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Feeding minds to grow knowledge


The latest teaching resource from the not-for-profit Stephanie Alexander Kitchen Garden Foundation is a valuable curriculum tool for all schools with a kitchen garden.

The fifth set of books in the Kitchen Garden Foundation’s Tools for Teachers curriculum resource series provides lesson and activity plans linked to Learning Areas and Strands of the Australian Curriculum.

Foundation Curriculum Officer Bev Laing, author of the Tools for Teachers series, said Tools for Teachers 5 activities were designed to combine hands-on learning with skills and knowledge development.

“Students take what they have done in the kitchen or garden, such as transplanting seedlings, then we build on their experience to understand how plant root systems work, the needs of plants and why we are careful to keep the roots hydrated and handle them gently,” Bev said.

One of the units in the books, ‘Farms and Market Gardens’, was written in collaboration with the National Museum of Australia.

The unit is based on historical sources – including images and video from the museum – to unlock learning about history, geography, technologies and mathematics.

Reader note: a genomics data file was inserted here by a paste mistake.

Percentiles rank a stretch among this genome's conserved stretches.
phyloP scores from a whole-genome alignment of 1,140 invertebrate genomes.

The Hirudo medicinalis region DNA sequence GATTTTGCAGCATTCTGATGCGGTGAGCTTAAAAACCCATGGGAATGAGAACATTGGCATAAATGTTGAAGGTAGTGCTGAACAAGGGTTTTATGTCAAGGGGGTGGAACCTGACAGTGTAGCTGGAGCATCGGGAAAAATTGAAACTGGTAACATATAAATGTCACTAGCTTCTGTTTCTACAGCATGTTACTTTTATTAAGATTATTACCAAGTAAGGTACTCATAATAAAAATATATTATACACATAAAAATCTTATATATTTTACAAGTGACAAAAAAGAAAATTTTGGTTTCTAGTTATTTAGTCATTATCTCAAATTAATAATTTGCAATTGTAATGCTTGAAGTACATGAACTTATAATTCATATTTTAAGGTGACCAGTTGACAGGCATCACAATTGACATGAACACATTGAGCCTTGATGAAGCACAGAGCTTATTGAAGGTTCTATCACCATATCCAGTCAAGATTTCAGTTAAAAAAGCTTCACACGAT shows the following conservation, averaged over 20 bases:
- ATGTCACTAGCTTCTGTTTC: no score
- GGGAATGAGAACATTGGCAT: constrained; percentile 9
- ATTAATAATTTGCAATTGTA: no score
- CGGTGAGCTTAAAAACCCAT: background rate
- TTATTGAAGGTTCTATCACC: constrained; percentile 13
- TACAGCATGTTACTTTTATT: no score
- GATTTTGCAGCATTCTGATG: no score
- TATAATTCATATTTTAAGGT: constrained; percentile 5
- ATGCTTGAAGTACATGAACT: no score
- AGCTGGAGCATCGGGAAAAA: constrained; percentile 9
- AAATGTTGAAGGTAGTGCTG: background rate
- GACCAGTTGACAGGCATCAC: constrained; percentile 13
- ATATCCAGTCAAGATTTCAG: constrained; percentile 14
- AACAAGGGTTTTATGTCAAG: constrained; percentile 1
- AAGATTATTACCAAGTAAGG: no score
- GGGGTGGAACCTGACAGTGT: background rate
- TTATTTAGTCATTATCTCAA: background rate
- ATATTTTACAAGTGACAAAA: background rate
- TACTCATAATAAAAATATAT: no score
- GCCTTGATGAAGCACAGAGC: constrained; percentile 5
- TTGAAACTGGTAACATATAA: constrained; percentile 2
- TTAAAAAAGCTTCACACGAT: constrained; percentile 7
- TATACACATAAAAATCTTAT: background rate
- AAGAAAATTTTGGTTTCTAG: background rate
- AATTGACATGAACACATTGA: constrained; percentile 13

“We explore how the size of farms has changed in Australia, and how this relates to changes in technology, agricultural economy and land use,” Bev said.

“We compare farms in the past to farms of today, and look to the future in terms of urban agriculture and food security.

“Students undertake food mapping activities and explore how the energy source on a farm relates to farm size.”

A unit for younger students, titled ‘Shape Makers’, helps students learn geometry through folded and cut shapes of food.

“There are samosas for equilateral triangles and we do pastry cutting to explore circles, crescents and aggregated shapes,” Bev said.

‘You Are What You Eat’, a unit which looks at food identities and food cultures, provides curriculum links to health and a chance for students to discuss what their families eat.

It encourages acceptance of diversity, as well as self-knowledge and includes activities on being a good guest and a good host.

In the ‘Heat and Energy’ unit students can design compost-heated greenhouses or explore heat maps of cities.

They explore the science of cooking as they learn how heat transfers from one object to another through convection, conduction or radiation.

Students can also make rhythms come alive in kitchens and gardens by sampling sounds and motion in kitchens and gardens with the ‘Rhythm Loop’ unit.

The two volumes of Tools for Teachers 5 – one for Years 3&4 and the other for Years 5&6 –will be released in early 2015.

The books can be pre-ordered on the Foundation’s website before 31 December 2014 at a special 25% discount price of $29.99.

Pre-orders will be delivered in February 2015 and will include a free copy of the ‘Real Kids, Real Food’ with Stephanie Alexander DVD (while stock lasts).

Visit our website for more information about curriculum resources and how schools with a primary curriculum can join the Kitchen Garden National Program.

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